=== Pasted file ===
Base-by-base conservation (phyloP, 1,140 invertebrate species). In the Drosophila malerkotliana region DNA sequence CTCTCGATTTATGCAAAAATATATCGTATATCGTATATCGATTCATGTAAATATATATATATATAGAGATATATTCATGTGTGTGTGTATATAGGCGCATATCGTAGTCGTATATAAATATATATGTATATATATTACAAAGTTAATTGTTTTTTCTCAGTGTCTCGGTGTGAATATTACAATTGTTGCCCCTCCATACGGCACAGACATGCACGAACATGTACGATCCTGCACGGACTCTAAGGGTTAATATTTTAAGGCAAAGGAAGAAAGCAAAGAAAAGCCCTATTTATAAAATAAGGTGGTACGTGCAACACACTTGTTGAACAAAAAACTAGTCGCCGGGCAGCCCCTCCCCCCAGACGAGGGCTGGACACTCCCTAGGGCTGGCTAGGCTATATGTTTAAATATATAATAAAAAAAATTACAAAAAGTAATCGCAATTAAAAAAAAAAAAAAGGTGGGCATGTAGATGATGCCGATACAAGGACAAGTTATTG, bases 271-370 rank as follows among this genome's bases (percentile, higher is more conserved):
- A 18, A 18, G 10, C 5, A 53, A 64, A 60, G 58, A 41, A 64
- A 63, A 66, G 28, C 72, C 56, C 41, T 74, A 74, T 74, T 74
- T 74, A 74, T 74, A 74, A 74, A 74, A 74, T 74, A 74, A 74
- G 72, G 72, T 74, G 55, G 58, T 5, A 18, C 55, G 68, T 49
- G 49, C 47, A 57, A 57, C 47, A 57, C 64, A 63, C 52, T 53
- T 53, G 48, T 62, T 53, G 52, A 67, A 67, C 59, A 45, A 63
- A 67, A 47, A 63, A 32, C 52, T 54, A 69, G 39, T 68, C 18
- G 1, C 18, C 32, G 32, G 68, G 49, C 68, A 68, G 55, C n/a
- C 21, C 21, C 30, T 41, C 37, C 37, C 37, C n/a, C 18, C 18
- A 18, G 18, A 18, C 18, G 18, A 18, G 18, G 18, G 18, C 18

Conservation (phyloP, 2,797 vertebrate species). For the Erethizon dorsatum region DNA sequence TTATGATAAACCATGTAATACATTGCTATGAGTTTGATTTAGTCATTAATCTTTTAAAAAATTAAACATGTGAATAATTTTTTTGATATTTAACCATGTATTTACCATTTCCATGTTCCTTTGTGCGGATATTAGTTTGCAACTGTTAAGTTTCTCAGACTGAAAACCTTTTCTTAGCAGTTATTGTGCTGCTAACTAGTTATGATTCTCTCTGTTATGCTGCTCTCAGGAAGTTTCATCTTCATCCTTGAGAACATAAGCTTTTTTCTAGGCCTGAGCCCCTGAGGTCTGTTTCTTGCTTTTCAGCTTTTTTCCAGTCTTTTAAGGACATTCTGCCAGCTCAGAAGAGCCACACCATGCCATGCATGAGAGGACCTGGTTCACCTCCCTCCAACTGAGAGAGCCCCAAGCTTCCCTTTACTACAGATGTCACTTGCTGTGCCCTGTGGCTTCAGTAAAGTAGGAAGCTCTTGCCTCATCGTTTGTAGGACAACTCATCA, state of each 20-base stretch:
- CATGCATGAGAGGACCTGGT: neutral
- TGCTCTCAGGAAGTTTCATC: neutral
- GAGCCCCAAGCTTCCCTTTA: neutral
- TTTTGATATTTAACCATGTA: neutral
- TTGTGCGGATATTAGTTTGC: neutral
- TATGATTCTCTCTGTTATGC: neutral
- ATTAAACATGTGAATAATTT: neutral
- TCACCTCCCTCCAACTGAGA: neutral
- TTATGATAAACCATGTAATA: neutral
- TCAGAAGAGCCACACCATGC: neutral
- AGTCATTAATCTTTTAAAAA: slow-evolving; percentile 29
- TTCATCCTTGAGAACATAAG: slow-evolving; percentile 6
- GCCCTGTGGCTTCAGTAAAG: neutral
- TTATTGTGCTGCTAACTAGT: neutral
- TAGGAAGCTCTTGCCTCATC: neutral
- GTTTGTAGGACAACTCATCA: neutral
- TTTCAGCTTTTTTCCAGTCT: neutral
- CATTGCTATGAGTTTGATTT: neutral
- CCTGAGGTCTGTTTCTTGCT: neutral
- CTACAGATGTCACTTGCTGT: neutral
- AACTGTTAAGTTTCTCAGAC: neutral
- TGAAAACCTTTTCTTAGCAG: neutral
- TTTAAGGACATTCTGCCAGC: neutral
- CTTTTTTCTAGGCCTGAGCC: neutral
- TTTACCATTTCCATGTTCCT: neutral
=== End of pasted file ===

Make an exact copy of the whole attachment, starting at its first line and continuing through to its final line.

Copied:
Base-by-base conservation (phyloP, 1,140 invertebrate species). In the Drosophila malerkotliana region DNA sequence CTCTCGATTTATGCAAAAATATATCGTATATCGTATATCGATTCATGTAAATATATATATATATAGAGATATATTCATGTGTGTGTGTATATAGGCGCATATCGTAGTCGTATATAAATATATATGTATATATATTACAAAGTTAATTGTTTTTTCTCAGTGTCTCGGTGTGAATATTACAATTGTTGCCCCTCCATACGGCACAGACATGCACGAACATGTACGATCCTGCACGGACTCTAAGGGTTAATATTTTAAGGCAAAGGAAGAAAGCAAAGAAAAGCCCTATTTATAAAATAAGGTGGTACGTGCAACACACTTGTTGAACAAAAAACTAGTCGCCGGGCAGCCCCTCCCCCCAGACGAGGGCTGGACACTCCCTAGGGCTGGCTAGGCTATATGTTTAAATATATAATAAAAAAAATTACAAAAAGTAATCGCAATTAAAAAAAAAAAAAAGGTGGGCATGTAGATGATGCCGATACAAGGACAAGTTATTG, bases 271-370 rank as follows among this genome's bases (percentile, higher is more conserved):
- A 18, A 18, G 10, C 5, A 53, A 64, A 60, G 58, A 41, A 64
- A 63, A 66, G 28, C 72, C 56, C 41, T 74, A 74, T 74, T 74
- T 74, A 74, T 74, A 74, A 74, A 74, A 74, T 74, A 74, A 74
- G 72, G 72, T 74, G 55, G 58, T 5, A 18, C 55, G 68, T 49
- G 49, C 47, A 57, A 57, C 47, A 57, C 64, A 63, C 52, T 53
- T 53, G 48, T 62, T 53, G 52, A 67, A 67, C 59, A 45, A 63
- A 67, A 47, A 63, A 32, C 52, T 54, A 69, G 39, T 68, C 18
- G 1, C 18, C 32, G 32, G 68, G 49, C 68, A 68, G 55, C n/a
- C 21, C 21, C 30, T 41, C 37, C 37, C 37, C n/a, C 18, C 18
- A 18, G 18, A 18, C 18, G 18, A 18, G 18, G 18, G 18, C 18

Conservation (phyloP, 2,797 vertebrate species). For the Erethizon dorsatum region DNA sequence TTATGATAAACCATGTAATACATTGCTATGAGTTTGATTTAGTCATTAATCTTTTAAAAAATTAAACATGTGAATAATTTTTTTGATATTTAACCATGTATTTACCATTTCCATGTTCCTTTGTGCGGATATTAGTTTGCAACTGTTAAGTTTCTCAGACTGAAAACCTTTTCTTAGCAGTTATTGTGCTGCTAACTAGTTATGATTCTCTCTGTTATGCTGCTCTCAGGAAGTTTCATCTTCATCCTTGAGAACATAAGCTTTTTTCTAGGCCTGAGCCCCTGAGGTCTGTTTCTTGCTTTTCAGCTTTTTTCCAGTCTTTTAAGGACATTCTGCCAGCTCAGAAGAGCCACACCATGCCATGCATGAGAGGACCTGGTTCACCTCCCTCCAACTGAGAGAGCCCCAAGCTTCCCTTTACTACAGATGTCACTTGCTGTGCCCTGTGGCTTCAGTAAAGTAGGAAGCTCTTGCCTCATCGTTTGTAGGACAACTCATCA, state of each 20-base stretch:
- CATGCATGAGAGGACCTGGT: neutral
- TGCTCTCAGGAAGTTTCATC: neutral
- GAGCCCCAAGCTTCCCTTTA: neutral
- TTTTGATATTTAACCATGTA: neutral
- TTGTGCGGATATTAGTTTGC: neutral
- TATGATTCTCTCTGTTATGC: neutral
- ATTAAACATGTGAATAATTT: neutral
- TCACCTCCCTCCAACTGAGA: neutral
- TTATGATAAACCATGTAATA: neutral
- TCAGAAGAGCCACACCATGC: neutral
- AGTCATTAATCTTTTAAAAA: slow-evolving; percentile 29
- TTCATCCTTGAGAACATAAG: slow-evolving; percentile 6
- GCCCTGTGGCTTCAGTAAAG: neutral
- TTATTGTGCTGCTAACTAGT: neutral
- TAGGAAGCTCTTGCCTCATC: neutral
- GTTTGTAGGACAACTCATCA: neutral
- TTTCAGCTTTTTTCCAGTCT: neutral
- CATTGCTATGAGTTTGATTT: neutral
- CCTGAGGTCTGTTTCTTGCT: neutral
- CTACAGATGTCACTTGCTGT: neutral
- AACTGTTAAGTTTCTCAGAC: neutral
- TGAAAACCTTTTCTTAGCAG: neutral
- TTTAAGGACATTCTGCCAGC: neutral
- CTTTTTTCTAGGCCTGAGCC: neutral
- TTTACCATTTCCATGTTCCT: neutral